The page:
I'm looking forward to the day when Eric Stewart's people sit down with him and explain to him that he's running for national office. I feel certain, based on his campaign strategy these past few weeks — and by "campaign strategy" I mean "lack of campaign strategy" — that he will be surprised by the news. But if he learns this in the next week or so, his campaign isn't completely unsalvageable.
In the meantime, though, after watching him go through "I can't say if I'm voting for the president" and "I can't support gay marriage," we're now stuck with "I can't pay my taxes."
You'd think in this election cycle, a man who doesn't pay his taxes would be hailed as some kind of conservative hero, but no. Incumbent U.S. Rep. Scott DesJarlais is just pounding Stewart with this:
DesJarlais campaign manager Brandon Lewis leveled a sharper critique.
"Given our nation's fiscal deficit and his repeated financial mismanagement, voters are left to conclude that Eric Stewart can't be trusted to manage his campaign, business, or personal finances, much less taxpayer dollars," Lewis said.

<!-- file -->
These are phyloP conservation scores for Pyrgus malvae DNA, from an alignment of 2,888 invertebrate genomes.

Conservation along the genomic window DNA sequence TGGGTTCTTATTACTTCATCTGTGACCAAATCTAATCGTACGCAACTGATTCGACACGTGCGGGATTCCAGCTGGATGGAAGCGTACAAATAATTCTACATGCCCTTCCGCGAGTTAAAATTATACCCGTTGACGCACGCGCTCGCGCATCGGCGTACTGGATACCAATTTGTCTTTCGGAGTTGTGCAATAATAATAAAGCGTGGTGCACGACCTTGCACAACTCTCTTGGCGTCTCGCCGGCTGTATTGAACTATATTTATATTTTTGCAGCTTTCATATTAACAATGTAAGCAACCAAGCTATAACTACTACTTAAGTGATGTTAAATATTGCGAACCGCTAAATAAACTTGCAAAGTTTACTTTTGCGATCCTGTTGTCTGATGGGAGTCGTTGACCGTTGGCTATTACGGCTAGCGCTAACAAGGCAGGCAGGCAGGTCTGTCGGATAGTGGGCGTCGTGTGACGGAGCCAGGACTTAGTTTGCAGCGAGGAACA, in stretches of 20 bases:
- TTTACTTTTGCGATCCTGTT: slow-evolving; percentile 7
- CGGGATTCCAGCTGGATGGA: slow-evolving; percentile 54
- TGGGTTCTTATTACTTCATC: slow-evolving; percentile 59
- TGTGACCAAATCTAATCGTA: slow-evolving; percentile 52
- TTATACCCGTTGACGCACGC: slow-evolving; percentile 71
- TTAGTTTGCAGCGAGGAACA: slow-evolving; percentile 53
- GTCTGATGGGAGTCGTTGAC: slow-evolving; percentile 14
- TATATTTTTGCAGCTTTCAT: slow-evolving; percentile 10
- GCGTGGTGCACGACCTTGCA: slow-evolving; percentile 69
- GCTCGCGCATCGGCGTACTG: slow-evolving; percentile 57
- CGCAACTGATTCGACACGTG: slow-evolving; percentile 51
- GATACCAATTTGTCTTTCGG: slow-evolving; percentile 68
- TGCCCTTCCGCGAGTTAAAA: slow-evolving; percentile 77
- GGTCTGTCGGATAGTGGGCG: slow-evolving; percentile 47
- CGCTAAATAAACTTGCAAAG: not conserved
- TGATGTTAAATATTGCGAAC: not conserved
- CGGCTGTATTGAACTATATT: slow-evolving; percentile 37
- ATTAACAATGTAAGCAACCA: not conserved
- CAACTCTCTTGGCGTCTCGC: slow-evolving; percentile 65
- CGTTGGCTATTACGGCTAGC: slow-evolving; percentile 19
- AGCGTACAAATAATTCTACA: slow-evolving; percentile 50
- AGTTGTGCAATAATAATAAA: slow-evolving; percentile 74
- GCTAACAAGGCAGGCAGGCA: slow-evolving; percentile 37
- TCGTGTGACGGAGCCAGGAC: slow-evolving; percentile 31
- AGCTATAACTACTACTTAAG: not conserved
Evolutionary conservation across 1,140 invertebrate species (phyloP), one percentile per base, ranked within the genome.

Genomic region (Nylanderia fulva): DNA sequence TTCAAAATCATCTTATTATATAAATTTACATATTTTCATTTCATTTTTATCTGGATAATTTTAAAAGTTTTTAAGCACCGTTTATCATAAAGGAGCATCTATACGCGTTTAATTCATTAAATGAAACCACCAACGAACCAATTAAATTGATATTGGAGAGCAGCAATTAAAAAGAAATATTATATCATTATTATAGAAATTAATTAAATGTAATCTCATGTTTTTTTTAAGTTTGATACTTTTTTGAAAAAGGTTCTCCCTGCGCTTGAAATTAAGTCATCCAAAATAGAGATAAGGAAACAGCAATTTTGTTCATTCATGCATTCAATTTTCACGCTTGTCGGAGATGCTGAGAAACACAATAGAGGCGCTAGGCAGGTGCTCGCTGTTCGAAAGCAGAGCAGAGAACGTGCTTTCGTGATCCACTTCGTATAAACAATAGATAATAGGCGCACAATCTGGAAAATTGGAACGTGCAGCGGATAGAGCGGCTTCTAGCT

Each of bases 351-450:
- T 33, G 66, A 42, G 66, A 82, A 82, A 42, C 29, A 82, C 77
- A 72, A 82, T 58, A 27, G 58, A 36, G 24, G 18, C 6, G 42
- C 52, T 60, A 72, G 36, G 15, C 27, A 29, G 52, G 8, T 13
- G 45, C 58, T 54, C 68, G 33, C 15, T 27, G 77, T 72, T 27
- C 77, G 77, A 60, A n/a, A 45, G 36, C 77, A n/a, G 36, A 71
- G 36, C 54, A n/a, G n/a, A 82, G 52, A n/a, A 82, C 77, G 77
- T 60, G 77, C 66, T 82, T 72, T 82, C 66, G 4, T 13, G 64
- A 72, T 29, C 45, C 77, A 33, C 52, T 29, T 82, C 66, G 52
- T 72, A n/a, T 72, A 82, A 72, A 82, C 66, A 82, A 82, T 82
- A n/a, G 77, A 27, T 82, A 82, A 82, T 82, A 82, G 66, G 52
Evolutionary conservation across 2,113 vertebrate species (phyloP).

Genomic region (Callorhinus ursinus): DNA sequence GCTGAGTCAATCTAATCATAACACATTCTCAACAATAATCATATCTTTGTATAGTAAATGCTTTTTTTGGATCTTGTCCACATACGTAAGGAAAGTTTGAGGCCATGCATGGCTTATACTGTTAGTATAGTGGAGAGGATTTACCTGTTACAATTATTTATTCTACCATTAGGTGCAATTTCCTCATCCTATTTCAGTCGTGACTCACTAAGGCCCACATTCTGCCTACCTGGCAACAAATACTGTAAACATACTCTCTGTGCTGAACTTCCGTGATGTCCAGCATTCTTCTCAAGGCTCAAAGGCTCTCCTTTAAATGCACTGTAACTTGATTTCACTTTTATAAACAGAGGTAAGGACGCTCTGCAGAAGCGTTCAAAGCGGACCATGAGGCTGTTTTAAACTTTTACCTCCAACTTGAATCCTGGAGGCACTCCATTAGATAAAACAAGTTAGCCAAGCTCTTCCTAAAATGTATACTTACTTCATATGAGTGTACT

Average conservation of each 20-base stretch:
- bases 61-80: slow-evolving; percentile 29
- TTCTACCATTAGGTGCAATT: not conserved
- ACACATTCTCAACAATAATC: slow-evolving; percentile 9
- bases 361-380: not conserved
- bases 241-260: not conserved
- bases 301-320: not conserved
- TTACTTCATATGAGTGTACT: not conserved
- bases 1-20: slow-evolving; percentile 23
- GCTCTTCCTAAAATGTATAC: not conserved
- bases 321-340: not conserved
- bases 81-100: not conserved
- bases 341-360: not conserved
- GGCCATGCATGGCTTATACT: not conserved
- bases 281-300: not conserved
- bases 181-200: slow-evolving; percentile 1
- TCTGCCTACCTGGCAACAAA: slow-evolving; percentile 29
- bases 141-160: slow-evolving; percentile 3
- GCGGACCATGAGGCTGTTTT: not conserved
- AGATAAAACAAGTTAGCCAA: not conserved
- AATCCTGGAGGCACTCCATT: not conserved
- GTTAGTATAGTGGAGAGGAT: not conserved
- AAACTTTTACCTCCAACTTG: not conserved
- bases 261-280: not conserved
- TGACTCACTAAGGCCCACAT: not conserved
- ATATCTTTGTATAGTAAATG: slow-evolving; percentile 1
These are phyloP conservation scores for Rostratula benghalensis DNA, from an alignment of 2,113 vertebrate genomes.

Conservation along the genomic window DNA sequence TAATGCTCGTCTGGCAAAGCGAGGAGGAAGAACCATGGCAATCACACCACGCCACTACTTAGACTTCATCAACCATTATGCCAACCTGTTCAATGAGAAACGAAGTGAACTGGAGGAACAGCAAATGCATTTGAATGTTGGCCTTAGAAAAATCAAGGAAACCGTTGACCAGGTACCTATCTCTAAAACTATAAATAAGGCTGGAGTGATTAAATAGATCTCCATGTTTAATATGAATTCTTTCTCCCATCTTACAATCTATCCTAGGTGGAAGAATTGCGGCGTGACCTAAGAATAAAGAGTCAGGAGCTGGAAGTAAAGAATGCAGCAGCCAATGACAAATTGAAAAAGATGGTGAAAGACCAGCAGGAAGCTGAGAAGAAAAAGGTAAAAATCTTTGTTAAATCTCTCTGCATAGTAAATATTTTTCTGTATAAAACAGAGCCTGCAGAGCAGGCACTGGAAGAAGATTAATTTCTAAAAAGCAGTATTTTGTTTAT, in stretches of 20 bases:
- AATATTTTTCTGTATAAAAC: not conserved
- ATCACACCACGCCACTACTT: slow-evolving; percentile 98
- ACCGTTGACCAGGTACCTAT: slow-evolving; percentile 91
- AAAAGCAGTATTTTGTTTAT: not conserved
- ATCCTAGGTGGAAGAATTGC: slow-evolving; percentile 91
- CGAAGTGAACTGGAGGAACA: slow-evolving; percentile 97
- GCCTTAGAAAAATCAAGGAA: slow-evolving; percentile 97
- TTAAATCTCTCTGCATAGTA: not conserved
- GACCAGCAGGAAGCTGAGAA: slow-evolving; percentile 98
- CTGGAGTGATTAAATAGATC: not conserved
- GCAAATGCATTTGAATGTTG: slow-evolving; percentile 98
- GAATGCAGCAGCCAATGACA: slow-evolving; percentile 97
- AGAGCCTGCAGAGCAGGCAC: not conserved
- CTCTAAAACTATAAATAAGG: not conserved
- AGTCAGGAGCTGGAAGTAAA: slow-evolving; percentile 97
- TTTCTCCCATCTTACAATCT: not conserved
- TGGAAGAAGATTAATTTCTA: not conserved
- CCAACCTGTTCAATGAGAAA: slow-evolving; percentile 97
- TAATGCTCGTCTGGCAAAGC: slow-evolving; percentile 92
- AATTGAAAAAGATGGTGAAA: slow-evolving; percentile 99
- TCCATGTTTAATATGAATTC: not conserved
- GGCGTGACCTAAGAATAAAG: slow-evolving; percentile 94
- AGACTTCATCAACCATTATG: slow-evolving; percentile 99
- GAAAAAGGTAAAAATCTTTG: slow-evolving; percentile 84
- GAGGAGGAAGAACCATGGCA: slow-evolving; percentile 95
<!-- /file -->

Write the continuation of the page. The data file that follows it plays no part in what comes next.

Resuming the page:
I know Stewart's people think he has an outside chance of winning, so that's why they don't just go for broke in a situation like this. But people, this was Stewart's limp response: "This tactic only distracts voters from the issues that are most important to working families, which are Social Security, Medicare, jobs and the economy."
I wish he'd shrugged his shoulders and said, "Much like Mitt Romney, I've had some troubles paying the taxes I was required to. I would hope that my Republican opponent can grant me the same support and understanding he's granted the Republican presidential candidate."
I'd like to see how DesJarlais explains that tax avoidance is cool for Republicans but a character defect in Democrats.